The main advantage of the Fl 265 over the Fl 185 should have been the ability to land on autorotation, with a stopped and even jammed engine. However, on the first two prototypes, Fl 265 V1 and V2, disconnection of the engine drive from the propellers, allowing the transition to autorotation, was not implemented, so test flights were very dangerous. Failure of at least one spark plug would lead to a drop in engine speed, as a result of which the helicopter would fall from a height like a piano, because the minimum rotational speed of the propellers required for flight is 138 rpm. thus could not be achieved. Perlia, unlike the other two pilots who died later when testing this helicopter, turned out to be quite lucky. The first prototype was decommissioned on April 29, 1940. The third prototype (Fl 265 V3) crashed and burned down on August 21, 1939 due to a pilot error. V5 (decommissioned on November 26, 1941) and V6 (decommissioned on March 25, 1942) were owned by Flettner until November 1942. They tried to re-bring them to flight status, but in the end this idea was abandoned.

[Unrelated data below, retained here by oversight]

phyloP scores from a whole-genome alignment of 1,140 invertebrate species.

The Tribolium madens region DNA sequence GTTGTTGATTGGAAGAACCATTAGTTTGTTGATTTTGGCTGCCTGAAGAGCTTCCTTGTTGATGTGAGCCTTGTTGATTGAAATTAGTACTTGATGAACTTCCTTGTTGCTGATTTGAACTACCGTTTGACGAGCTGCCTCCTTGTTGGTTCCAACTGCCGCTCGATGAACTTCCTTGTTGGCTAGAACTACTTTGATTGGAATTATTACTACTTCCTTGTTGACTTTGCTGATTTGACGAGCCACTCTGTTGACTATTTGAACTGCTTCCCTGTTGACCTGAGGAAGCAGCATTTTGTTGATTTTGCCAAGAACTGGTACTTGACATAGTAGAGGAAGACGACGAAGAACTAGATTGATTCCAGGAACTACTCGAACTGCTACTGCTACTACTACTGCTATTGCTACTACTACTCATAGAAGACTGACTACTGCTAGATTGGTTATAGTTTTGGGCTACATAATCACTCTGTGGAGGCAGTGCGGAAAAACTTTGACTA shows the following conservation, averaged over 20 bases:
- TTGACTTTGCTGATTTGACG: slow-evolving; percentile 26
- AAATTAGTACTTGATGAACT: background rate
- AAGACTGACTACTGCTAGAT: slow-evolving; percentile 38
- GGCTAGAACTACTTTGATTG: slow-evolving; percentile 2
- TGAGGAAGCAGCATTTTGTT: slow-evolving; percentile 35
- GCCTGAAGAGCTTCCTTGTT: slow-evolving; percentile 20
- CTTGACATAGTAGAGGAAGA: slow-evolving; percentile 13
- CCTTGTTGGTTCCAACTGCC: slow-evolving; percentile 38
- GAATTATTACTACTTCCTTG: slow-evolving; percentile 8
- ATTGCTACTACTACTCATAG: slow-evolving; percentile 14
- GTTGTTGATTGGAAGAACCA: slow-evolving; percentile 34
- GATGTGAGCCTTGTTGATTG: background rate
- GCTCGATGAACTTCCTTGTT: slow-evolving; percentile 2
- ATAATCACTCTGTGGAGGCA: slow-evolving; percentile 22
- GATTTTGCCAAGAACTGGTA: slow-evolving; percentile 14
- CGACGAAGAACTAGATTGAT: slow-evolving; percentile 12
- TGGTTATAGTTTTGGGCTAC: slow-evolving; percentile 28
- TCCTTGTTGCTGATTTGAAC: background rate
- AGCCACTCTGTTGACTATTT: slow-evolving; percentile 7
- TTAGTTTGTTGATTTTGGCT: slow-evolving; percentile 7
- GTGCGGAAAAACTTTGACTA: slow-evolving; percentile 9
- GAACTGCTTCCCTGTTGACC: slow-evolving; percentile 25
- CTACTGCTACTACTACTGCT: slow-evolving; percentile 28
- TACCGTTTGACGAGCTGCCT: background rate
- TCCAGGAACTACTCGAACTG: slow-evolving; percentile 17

The V4 was the first prototype to be able to disconnect the engine shaft from the rotor drive, making autorotation possible. Thanks to the use of a movable joint, the helicopter was able to fly, moving not only forward, but in both directions and back. Any climb or descent maneuvers could be performed at a speed of 20 km / h. It was possible to take off and land on a moving platform, since the control of this aircraft made it possible to very accurately perform any maneuvers.
On the Fl 265 V1, the range and height of the keel were increased to improve directional stability. Even after that, up to a speed of 50 km / h, the Fl 265 V1 was not very stable along the course, but with an increase in speed, stability increased.
The helicopter underwent a series of joint tests (Luftwaffe and Kringsmarine), including landing on the 25 × 25 m cruiser deck area of the Cologne.All prototypes of the Fl 265 flew 126 hours 32 minutes in 1180 flights in total. The total operating time of the engines was 518 hours 44 minutes.
Translation and revision of the text by Petr Klunduk
January 05, 2016
January 05, 2016
January 05, 2016
November 06, 2021